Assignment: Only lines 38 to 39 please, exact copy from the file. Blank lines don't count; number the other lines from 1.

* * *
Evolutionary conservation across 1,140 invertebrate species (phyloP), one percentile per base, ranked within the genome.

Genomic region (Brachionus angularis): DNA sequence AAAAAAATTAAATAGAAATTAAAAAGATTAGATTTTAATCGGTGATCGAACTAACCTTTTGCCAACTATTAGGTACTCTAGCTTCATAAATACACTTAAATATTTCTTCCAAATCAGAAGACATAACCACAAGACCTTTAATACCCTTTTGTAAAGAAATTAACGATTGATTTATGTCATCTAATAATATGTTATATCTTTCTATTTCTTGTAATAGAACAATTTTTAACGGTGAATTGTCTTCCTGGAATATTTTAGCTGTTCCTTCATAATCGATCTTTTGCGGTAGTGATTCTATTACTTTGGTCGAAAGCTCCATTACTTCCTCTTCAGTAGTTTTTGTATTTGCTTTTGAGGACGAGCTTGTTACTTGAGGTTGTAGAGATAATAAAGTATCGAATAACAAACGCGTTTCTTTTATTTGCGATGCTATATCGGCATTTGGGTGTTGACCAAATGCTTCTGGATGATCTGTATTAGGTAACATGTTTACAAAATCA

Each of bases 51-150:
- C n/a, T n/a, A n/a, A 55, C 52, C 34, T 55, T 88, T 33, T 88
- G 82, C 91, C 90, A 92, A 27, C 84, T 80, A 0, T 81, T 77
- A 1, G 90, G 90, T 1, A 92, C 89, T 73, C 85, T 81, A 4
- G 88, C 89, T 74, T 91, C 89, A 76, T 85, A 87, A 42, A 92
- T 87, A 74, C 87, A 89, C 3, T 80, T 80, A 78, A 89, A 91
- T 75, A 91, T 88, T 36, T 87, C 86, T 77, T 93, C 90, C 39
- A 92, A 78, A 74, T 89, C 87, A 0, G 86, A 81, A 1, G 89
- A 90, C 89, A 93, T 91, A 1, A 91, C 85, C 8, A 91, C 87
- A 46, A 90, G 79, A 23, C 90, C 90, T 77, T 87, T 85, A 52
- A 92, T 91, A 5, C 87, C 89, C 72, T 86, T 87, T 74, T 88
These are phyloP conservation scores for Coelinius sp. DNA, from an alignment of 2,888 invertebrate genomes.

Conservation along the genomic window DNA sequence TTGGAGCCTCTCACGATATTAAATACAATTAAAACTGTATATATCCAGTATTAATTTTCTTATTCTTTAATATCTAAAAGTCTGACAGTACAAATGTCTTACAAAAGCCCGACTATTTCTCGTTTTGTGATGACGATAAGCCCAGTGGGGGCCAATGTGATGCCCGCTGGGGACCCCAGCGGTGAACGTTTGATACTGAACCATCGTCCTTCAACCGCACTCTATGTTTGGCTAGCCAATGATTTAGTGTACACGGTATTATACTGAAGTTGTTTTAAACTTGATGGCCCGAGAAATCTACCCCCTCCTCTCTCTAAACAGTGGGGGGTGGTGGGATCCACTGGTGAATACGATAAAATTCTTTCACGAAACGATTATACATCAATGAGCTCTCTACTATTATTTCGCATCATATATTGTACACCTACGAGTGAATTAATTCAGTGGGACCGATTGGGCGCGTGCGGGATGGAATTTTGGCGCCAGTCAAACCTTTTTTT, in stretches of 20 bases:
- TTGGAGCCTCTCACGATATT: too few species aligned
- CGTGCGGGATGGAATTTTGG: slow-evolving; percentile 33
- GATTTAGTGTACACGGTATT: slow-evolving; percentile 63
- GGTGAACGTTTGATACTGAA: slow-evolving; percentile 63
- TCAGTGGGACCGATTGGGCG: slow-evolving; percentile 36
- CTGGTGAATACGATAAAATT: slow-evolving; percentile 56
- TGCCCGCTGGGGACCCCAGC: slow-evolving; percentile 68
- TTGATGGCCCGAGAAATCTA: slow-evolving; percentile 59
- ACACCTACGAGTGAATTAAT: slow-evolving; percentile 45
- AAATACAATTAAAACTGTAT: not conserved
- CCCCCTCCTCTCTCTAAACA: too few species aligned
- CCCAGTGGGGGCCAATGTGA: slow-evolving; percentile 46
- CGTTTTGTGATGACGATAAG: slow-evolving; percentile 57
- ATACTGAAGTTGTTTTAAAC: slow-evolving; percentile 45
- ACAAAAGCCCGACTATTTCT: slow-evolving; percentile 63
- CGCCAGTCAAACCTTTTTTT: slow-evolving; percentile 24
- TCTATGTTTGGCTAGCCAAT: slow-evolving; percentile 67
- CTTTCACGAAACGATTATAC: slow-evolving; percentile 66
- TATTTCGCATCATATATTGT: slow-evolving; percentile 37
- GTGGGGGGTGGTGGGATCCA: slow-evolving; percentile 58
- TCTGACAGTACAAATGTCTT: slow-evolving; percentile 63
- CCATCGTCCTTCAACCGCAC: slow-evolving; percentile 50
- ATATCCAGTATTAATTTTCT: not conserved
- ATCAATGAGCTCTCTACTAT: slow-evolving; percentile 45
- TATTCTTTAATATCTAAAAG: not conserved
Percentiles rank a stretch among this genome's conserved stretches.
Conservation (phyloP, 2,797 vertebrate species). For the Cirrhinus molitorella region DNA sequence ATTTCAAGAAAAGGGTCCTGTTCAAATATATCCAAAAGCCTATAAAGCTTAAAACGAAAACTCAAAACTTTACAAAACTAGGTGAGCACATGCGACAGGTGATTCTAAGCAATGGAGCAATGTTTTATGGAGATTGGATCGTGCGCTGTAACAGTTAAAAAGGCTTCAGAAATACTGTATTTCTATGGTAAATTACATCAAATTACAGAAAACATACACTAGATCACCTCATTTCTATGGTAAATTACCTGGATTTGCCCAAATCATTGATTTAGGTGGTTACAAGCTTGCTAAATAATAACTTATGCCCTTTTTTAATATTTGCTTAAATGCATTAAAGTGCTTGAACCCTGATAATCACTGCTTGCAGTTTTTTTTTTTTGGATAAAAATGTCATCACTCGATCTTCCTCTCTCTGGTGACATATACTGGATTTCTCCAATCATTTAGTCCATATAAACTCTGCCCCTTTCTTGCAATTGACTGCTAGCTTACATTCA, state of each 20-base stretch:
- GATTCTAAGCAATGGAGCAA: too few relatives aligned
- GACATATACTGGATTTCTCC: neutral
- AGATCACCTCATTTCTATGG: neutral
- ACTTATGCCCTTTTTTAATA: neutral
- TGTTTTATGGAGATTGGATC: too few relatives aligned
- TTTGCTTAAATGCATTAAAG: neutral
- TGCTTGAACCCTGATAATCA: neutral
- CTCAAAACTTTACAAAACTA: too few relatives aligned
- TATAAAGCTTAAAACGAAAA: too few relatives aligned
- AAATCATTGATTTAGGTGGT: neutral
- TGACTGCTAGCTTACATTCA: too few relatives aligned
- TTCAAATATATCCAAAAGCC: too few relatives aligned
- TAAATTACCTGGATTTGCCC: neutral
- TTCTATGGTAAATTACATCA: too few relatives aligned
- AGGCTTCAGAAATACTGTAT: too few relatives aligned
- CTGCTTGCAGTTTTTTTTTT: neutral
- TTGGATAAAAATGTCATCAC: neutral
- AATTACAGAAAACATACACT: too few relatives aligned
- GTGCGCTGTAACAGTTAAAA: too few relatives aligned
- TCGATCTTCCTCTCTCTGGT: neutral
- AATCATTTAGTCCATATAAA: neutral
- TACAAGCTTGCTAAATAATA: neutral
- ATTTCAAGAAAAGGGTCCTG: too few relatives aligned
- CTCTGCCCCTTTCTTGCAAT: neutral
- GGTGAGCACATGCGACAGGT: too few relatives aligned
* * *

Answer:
- ATATCCAGTATTAATTTTCT: not conserved
- ATCAATGAGCTCTCTACTAT: slow-evolving; percentile 45